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Children, Holidays and Behavior Problems

The children are exhausted but rambunctious from a day spent cooped up driving across country. Meals have been a lot of rich, fatty foods consumed on the go. Everyone is over stimulated from being greeted by a bunch of excited relatives of all ages. Now no one can fall asleep because of the unfamiliar sights, sounds, and smells of a new place. Sound like a familiar holiday scenario? It is also a recipe for behavior problems, particularly in younger children or in children with sensitive, reactive, and inflexible temperaments.

The Disconnect

Parents want to make happy holiday memories with their children, but many holiday traditions are stressful for children. Holiday time usually means a complete change in a child's routine. School is often out, and there is no predictable rhythm to the day. Meals, maps, and bedtime are all disrupted as relatives travel and gather together. Activities involve a lot of adult socializing and conversation, and outdoor weather can prevent needed movement and space for children to "let off steam."

What You Can Expect

Don't be surprised if children are having some difficulties with naughty behavior during holiday celebrations. Even fairly placid and agreeable children can become cranky, weepy, withdrawn, argumentative, defiant, or aggressive due to the stress and changes associated with the holidays. Parents love to see children starry-eyed with excitement, but there is a fine line between healthy excitement and disruptive over stimulation. When that line is crossed and your child shows signs of "melting down," be prepared to intervene quickly to help the child calm down and get back in control.

Happy Kids, Happy Parents

Parents need to be flexible when making holiday plans for children. Perhaps others can travel to where the children are, rather than requiring the children to travel. If the children must do the traveling, try to allow enough time for two or more breaks during the day, when the children can get out of a moving vehicle to stretch and play. Take advantage of parks and playgrounds along your route. Many airports now offer indoor play areas for children as well.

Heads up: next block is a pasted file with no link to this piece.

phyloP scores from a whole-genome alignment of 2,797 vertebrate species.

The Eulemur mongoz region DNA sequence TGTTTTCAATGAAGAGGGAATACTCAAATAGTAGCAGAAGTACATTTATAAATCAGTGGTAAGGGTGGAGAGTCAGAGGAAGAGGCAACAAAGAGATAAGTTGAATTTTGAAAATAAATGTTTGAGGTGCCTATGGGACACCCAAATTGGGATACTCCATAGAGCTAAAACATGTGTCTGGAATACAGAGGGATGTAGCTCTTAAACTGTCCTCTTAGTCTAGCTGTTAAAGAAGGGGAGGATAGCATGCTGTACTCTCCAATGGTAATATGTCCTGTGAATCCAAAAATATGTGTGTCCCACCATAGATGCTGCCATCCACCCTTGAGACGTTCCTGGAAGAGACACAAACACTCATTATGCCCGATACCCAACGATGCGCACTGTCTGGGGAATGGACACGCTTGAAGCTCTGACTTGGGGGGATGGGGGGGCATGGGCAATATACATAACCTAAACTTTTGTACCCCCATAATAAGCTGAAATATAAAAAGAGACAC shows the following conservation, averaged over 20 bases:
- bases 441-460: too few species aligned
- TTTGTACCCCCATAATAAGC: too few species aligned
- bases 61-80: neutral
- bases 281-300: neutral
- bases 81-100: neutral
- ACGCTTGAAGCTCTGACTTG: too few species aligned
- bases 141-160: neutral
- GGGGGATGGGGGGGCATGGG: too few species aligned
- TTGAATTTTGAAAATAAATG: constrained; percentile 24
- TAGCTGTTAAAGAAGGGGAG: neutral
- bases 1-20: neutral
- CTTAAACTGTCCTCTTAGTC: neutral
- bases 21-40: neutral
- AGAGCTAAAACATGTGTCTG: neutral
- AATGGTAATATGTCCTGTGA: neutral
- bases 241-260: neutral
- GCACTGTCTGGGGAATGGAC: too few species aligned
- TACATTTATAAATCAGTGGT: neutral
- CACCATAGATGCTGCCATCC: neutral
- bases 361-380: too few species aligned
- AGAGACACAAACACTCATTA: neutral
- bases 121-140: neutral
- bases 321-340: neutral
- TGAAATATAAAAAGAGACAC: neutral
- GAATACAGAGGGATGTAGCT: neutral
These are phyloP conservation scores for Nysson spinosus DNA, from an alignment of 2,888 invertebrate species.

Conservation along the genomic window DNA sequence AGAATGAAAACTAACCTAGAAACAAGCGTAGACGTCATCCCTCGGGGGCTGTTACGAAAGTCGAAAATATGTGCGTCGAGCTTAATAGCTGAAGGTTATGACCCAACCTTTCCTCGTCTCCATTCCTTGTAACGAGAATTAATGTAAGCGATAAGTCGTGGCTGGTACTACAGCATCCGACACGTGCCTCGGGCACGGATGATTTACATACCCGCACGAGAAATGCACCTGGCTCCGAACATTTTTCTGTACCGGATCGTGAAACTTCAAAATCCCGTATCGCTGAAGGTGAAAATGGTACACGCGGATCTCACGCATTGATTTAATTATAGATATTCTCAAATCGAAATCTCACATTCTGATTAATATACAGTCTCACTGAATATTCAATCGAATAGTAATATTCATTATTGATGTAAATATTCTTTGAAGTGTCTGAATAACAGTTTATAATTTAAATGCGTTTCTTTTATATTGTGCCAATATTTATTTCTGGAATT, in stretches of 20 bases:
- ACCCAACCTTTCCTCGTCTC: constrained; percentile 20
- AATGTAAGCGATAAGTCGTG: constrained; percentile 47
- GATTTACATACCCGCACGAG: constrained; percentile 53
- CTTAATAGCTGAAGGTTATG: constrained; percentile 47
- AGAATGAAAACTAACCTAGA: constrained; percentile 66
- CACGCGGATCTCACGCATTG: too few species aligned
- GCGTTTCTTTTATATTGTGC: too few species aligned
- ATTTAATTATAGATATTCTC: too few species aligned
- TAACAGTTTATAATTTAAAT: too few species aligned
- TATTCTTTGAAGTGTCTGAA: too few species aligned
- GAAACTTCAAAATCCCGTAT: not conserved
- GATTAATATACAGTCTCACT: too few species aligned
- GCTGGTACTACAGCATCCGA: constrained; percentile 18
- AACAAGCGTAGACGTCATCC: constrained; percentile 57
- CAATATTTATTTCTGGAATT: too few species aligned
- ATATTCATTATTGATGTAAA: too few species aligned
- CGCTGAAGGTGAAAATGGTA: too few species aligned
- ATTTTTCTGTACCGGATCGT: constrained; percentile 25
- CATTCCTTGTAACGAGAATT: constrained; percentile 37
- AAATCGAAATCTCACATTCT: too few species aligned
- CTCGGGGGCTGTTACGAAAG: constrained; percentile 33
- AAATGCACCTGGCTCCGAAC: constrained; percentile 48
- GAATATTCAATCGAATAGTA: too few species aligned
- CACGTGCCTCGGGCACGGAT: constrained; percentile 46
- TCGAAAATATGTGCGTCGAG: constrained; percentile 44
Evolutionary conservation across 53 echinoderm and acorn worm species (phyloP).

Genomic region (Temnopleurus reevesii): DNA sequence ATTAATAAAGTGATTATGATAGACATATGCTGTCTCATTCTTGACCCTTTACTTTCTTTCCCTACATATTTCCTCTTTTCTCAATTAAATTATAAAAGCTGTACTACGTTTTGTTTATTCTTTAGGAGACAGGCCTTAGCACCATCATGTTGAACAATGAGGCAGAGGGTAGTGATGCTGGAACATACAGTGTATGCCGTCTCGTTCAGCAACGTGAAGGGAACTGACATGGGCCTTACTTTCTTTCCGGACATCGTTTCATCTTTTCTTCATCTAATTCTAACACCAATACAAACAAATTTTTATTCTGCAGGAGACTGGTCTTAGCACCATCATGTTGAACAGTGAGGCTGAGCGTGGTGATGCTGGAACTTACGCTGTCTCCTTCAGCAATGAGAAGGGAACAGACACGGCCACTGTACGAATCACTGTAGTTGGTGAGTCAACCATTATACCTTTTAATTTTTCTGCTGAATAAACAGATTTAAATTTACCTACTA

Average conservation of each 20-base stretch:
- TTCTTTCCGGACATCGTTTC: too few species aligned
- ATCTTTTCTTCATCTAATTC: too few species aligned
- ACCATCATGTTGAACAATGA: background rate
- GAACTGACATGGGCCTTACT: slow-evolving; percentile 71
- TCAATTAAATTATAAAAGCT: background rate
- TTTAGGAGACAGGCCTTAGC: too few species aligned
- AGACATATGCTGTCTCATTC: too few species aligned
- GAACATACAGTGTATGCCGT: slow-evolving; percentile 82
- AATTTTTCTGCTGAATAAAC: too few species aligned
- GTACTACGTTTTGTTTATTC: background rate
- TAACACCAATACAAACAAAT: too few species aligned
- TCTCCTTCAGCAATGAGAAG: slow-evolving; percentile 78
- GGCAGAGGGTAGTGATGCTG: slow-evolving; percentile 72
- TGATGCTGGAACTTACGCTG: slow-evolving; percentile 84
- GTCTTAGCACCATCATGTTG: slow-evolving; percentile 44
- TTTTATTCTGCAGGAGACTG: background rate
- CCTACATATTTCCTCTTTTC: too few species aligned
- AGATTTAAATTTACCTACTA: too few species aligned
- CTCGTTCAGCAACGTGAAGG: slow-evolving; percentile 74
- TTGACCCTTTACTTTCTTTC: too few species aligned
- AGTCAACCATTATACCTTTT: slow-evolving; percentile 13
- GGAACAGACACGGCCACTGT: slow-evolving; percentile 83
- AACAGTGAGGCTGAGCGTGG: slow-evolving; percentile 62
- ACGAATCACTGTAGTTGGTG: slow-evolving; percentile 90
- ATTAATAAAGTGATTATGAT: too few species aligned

Once arrived at your destination, give children the opportunity to explore their new surroundings before having to get dressed up or participate in a formal activity. As with any social occasion combining children and adults, be prepared for a familiar adult to take a child away from the larger group for one-on-one, calming down time if needed. Make sure you have access to appropriate clothing for local weather, and take the children outside for an extended period of play each day during your visit.

Work with your hosts or other relatives to provide indoor activities as well. A wellplanned period of making arts and crafts or playing a simple board game can help everyone have a smoother and more enjoyable day. Try not to change a child's diet too much, in order to prevent tummy aches or other types of gastric distress, and do the best you can to maintain a regular bedtime for the children throughout your stay.

When the adults work together and plan for the children's needs in advance, everyone's behavior and mood will stay more positive, allowing for a truly memorable holiday time.

How to Choose the Best Provider for You

First, see our steps to seeking mental health care. If you're not sure which type of mental health provider to see, Dean's Behavioral Health Consultants can assist you. Our consultants are licensed mental health professionals.

They can talk to you about your concern, and help you choose an appropriate mental health provider at Dean or in the community.

For assistance, call one of the following Dean psychiatry departments and ask to speak to a Behavioral Health Consultant:

Improving Quality of Life

Learn about Dean's Oncology Support Services, which focus on helping individuals and families cope with many aspects of cancer.

Support groups and other services are available.

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If you're worried about memory loss in yourself or a family member, learn about the services of the Memory Assessment Program.